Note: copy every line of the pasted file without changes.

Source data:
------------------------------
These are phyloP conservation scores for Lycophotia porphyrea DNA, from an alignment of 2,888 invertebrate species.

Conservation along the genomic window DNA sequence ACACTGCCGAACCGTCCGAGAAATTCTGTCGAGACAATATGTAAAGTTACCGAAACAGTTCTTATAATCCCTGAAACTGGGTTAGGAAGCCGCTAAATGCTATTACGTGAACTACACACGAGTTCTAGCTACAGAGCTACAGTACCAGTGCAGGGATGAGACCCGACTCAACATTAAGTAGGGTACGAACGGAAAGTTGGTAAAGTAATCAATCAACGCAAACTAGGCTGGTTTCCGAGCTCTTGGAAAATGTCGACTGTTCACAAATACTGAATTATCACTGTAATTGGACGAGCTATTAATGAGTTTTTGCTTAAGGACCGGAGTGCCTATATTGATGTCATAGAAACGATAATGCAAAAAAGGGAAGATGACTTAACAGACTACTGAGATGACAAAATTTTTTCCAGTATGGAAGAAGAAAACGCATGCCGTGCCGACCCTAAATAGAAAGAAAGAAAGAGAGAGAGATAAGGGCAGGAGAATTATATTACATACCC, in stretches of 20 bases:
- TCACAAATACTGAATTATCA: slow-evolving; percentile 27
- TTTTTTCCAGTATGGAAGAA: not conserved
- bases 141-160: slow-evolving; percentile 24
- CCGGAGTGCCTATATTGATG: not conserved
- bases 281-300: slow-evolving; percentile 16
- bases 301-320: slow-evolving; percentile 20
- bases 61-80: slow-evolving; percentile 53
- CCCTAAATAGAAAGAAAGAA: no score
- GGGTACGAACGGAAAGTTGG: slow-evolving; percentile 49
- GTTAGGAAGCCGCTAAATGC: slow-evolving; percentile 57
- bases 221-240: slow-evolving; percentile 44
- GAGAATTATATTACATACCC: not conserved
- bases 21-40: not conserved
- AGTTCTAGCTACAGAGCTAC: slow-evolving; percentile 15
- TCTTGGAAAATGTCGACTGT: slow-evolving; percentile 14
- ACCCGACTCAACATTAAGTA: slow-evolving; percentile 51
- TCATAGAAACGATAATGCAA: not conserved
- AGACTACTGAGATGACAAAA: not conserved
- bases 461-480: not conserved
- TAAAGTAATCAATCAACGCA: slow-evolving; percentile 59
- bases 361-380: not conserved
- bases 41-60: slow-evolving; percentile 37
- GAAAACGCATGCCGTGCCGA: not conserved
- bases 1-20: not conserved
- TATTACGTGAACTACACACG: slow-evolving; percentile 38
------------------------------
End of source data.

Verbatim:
These are phyloP conservation scores for Lycophotia porphyrea DNA, from an alignment of 2,888 invertebrate species.

Conservation along the genomic window DNA sequence ACACTGCCGAACCGTCCGAGAAATTCTGTCGAGACAATATGTAAAGTTACCGAAACAGTTCTTATAATCCCTGAAACTGGGTTAGGAAGCCGCTAAATGCTATTACGTGAACTACACACGAGTTCTAGCTACAGAGCTACAGTACCAGTGCAGGGATGAGACCCGACTCAACATTAAGTAGGGTACGAACGGAAAGTTGGTAAAGTAATCAATCAACGCAAACTAGGCTGGTTTCCGAGCTCTTGGAAAATGTCGACTGTTCACAAATACTGAATTATCACTGTAATTGGACGAGCTATTAATGAGTTTTTGCTTAAGGACCGGAGTGCCTATATTGATGTCATAGAAACGATAATGCAAAAAAGGGAAGATGACTTAACAGACTACTGAGATGACAAAATTTTTTCCAGTATGGAAGAAGAAAACGCATGCCGTGCCGACCCTAAATAGAAAGAAAGAAAGAGAGAGAGATAAGGGCAGGAGAATTATATTACATACCC, in stretches of 20 bases:
- TCACAAATACTGAATTATCA: slow-evolving; percentile 27
- TTTTTTCCAGTATGGAAGAA: not conserved
- bases 141-160: slow-evolving; percentile 24
- CCGGAGTGCCTATATTGATG: not conserved
- bases 281-300: slow-evolving; percentile 16
- bases 301-320: slow-evolving; percentile 20
- bases 61-80: slow-evolving; percentile 53
- CCCTAAATAGAAAGAAAGAA: no score
- GGGTACGAACGGAAAGTTGG: slow-evolving; percentile 49
- GTTAGGAAGCCGCTAAATGC: slow-evolving; percentile 57
- bases 221-240: slow-evolving; percentile 44
- GAGAATTATATTACATACCC: not conserved
- bases 21-40: not conserved
- AGTTCTAGCTACAGAGCTAC: slow-evolving; percentile 15
- TCTTGGAAAATGTCGACTGT: slow-evolving; percentile 14
- ACCCGACTCAACATTAAGTA: slow-evolving; percentile 51
- TCATAGAAACGATAATGCAA: not conserved
- AGACTACTGAGATGACAAAA: not conserved
- bases 461-480: not conserved
- TAAAGTAATCAATCAACGCA: slow-evolving; percentile 59
- bases 361-380: not conserved
- bases 41-60: slow-evolving; percentile 37
- GAAAACGCATGCCGTGCCGA: not conserved
- bases 1-20: not conserved
- TATTACGTGAACTACACACG: slow-evolving; percentile 38